How books can make things better

bridge.jpgLet’s be honest. America is quickly becoming a shithole country. The steady drone of stupidity coming from Washington, D.C. is deafening. And it’s February in Michigan with all the dreary gray that comes with it. And, of course, there’s what happened yesterday in Florida.

But today’s book was read before a teenaged gunman killed 17 people as they sat in class. It’s interesting, as people across the country ask why, how relevant Thornton Wilder’s 1926 classic “The Bridge of San Luis Rey” still is.

Continue reading “How books can make things better”

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Words on words: Two odd little books I kind of think I liked

The greatest thing about being curious is that you explore things many others would dismiss out of hand. That is also the worst thing about being curious.

That’s how I came across two recent books that were intriguing, touching and, I think, ultimately rewarding. I must confess, though, I’m not sure that I completely liked either of them.

Continue reading “Words on words: Two odd little books I kind of think I liked”

Two novellas leave me thinking, and that’s a good thing

As you may know from regular reading, I like short books.

I know, it’s dumb, but sometimes (like with the book I’m reading now, “A Lady Cyclist’s Guide to Kashgar” by Suzanne Joinson) authors just don’t know when to call it a book. Life’s short, so I respect authors who can get in and out of a story without too much padding. It’s even better when they leave a reader with something to think about.

That’s the case with two short novels I read late last year that I still think about. They couldn’t be more different in theme or style, but both pack a punch.

Continue reading “Two novellas leave me thinking, and that’s a good thing”

Dive in, the story’s fine

So here’s how “Rolling in the Deep” by Mira Grant came to be on my reading list.

I was at the library, checking out the New Arrivals shelf and, as usual, I was paying special attention to all the skinny books. It’s how I discovered this book and this one and a few more I may or may not write about.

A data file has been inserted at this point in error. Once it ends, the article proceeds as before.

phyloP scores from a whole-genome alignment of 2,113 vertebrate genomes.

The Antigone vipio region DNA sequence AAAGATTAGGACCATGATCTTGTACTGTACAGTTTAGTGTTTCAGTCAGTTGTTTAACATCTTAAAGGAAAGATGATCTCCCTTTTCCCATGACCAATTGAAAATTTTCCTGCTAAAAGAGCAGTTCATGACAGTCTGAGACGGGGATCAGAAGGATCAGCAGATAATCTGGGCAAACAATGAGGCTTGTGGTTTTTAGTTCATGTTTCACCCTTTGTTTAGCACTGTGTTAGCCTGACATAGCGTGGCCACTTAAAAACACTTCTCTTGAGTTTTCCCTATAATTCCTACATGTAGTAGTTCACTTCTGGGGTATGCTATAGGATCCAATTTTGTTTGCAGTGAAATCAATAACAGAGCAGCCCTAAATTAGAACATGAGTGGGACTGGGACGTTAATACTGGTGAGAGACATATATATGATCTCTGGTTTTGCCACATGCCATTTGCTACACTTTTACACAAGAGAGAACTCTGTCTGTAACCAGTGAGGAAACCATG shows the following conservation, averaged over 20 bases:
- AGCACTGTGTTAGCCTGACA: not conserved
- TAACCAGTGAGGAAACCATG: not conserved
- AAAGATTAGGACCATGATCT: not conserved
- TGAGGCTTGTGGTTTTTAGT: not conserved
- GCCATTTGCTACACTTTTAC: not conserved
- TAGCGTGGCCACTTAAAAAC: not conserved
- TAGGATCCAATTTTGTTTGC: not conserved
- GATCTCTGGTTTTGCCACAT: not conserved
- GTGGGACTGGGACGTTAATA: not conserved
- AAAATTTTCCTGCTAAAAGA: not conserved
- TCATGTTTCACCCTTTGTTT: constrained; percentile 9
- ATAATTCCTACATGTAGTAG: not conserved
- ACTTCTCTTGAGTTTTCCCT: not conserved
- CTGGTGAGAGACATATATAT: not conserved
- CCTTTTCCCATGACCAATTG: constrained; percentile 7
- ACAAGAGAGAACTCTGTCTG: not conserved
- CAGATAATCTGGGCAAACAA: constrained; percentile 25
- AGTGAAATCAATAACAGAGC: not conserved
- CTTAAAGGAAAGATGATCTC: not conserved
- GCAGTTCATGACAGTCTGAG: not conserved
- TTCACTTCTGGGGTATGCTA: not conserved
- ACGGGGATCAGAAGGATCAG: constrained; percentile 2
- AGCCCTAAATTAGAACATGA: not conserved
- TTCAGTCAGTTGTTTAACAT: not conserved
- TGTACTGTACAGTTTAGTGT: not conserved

The title attracted me: Is this about Adele, whose hit song by the same name ran through my mind while reading the book (and writing this)? Is this a book of poetry/lyrics by her? It’s just the sort of money grab publishers do when someone popular has a new hit album out.

Continue reading “Dive in, the story’s fine”

He tried, God bless him

At the end of one hell of a night back in 1843, Ebenezer Scrooge, that hateful old pain in the ass, tells the Ghost of Christmas Yet to Come, “I will “honor Christmas in my heart, and try to keep it all the year.”

scroogeCharles Dickens, the creator of that iconic and much-loved character, tells us at the beginning of the second-to-last paragraph of “A Christmas Carol” that “Scrooge was better than his word.”

In the new book, “The Further Adventures of Ebenezer Scrooge,”  author Charlie Lovett picks up Scrooge’s story 20 years later. Continue reading “He tried, God bless him”

‘The Grownup:’ Of ghosts and hand jobs

Once again, I find myself at the library pawing through the “New Releases” section and picking up every thin book I see.

I’m in one of my I-gotta-read-more moods and the quickest way to get over it is to come home with a stack of library books and knock them off one by one.

grownupThat’s how I found “The Grownup,” the kind of book that gives new meaning to the adjective “slim.” I opened it up: 62 pages, that’s like two poops for me. Continue reading “‘The Grownup:’ Of ghosts and hand jobs”

Classics Challengers: Get to know W. Somerset Maugham

Too many things have been going on, which is why I haven’t posted since April 1 (yikes!). I hope I still have some of you with me.

This latest category was short stories, and though I chose it because I thought I could knock it out in an afternoon, it took much longer than I thought. Who would have thought that six short stories would have taken this long to read? Continue reading “Classics Challengers: Get to know W. Somerset Maugham”